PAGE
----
Changing Diapers on a Plane: Things to Know Before Flying

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Cute baby wearing a diaper looking at camera
Are you ready to change diapers on a plane? We’ve got tips, tricks and the things you’ll need. Photo credit: Stock Unlimited

Dealing with diapers on a plane is never a thrilling part of traveling with a baby. In-flight poops are not fun, but you will get through it. We promise! With a few tips, the right diaper changing supplies and a little practice you’ll be an in-flight diaper pro. Then you’ll be able to concentrate on finding the best spots to visit with baby. Let’s go through everything you’ll need to be ready to handle diapers on a plane.

Changing Diapers on a Plane: How and Where

As a frequent business traveler and mother of four, I can confidently state that flying with babies requires planning. We cover general flying with baby tips but the topic of changing diapers on a plane deserves its own discussion.

Changing diapers in flight is obviously a necessity. One question that always comes up is where you change a diaper on a plane. The two main options are in the lavatory of the plane or at your seat.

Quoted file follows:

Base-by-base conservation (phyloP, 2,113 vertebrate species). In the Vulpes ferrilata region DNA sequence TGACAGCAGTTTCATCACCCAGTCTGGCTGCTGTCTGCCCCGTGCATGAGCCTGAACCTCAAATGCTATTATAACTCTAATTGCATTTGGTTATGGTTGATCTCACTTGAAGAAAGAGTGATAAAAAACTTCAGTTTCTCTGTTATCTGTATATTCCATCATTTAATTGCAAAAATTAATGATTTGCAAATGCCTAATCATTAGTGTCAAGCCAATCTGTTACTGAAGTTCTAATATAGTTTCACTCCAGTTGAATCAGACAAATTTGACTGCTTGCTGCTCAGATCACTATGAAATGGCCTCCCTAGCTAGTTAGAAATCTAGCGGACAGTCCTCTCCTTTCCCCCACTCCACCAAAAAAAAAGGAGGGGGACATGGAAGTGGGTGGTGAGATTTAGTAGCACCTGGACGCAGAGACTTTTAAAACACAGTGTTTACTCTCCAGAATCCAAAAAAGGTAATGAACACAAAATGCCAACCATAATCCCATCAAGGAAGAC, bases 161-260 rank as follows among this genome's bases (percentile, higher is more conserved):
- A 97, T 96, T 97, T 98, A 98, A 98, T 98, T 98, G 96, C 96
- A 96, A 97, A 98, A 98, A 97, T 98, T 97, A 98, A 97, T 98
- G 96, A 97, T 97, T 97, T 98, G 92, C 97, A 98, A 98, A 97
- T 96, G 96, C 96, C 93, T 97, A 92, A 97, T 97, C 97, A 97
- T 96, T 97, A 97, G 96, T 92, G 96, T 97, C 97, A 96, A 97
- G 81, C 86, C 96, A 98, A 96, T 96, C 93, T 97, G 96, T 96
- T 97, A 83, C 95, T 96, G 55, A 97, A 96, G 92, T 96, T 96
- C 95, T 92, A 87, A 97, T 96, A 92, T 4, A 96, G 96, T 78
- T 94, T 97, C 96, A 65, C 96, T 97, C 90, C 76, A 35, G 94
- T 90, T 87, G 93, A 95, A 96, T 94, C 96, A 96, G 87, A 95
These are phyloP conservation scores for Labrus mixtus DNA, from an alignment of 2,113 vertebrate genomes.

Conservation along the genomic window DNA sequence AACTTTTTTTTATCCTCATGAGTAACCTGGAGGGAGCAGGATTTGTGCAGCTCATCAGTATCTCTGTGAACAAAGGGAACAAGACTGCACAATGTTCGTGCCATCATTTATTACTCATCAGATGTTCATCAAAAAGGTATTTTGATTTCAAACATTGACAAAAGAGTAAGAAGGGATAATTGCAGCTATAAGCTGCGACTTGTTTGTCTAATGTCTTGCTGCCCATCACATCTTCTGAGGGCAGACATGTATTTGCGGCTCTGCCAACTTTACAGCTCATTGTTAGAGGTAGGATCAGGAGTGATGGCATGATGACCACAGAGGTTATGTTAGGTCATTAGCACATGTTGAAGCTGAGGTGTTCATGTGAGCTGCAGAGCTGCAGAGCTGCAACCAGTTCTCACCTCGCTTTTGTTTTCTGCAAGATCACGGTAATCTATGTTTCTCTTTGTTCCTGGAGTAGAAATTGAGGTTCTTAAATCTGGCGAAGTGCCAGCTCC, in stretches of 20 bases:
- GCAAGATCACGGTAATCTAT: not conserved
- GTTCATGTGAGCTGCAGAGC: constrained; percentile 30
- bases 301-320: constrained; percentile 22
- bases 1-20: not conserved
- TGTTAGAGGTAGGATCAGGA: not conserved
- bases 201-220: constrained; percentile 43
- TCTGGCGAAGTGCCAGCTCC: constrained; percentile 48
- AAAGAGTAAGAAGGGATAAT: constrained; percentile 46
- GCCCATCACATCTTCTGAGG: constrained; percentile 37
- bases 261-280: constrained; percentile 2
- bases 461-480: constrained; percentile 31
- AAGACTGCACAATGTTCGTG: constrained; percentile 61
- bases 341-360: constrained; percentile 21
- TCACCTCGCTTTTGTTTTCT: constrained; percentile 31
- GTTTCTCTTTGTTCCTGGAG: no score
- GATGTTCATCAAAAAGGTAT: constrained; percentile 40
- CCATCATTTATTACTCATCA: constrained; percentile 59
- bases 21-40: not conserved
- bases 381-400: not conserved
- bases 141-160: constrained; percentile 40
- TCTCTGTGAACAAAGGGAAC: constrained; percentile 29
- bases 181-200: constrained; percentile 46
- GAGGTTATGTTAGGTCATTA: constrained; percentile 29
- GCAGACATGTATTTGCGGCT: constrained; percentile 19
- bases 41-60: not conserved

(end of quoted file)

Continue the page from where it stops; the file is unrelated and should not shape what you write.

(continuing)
The Only Time You Should Ever Change a Diaper at Your Seat

Please promise us that you will head to the bathroom to change diapers if it is possible. It gives you a changing table, space to work and privacy to perfect your craft.

The only time an in-seat diaper change should occur is if you are not permitted to get up and move about the cabin. Not only does no one want to see that but it sets up a precarious, potentially messy situation. You love your baby but do you really want to end up wearing their by-products?

Best Tips for Changing Diapers On a Plane

1. Invest in a travel changing pad to deal with diapers on a plane.

We have a travel-changing pad that folds up into a little kit. It holds wipes, a few diapers, a change of clothes and some plastic bags. This “small profile” changing kit is much easier to carry down a narrow aisle to the airplane bathroom than a full diaper bag.

2. Perform a pre-boarding diaper change.

Change baby as close to boarding time as possible. The hope is it buys you more time before they’ll soil themselves on the airplane. Or your baby might take it as a personal challenge and go during the boarding process- you never know!

Read More: 25 Tips to Make Traveling with Babies Easier

airplane lavatory changing table american airlines
Aircraft lavatories aren’t known for being spacious. Changing tables usually fold down. Photo credit: Nasreen Stump

3. Identify the location of the changing table.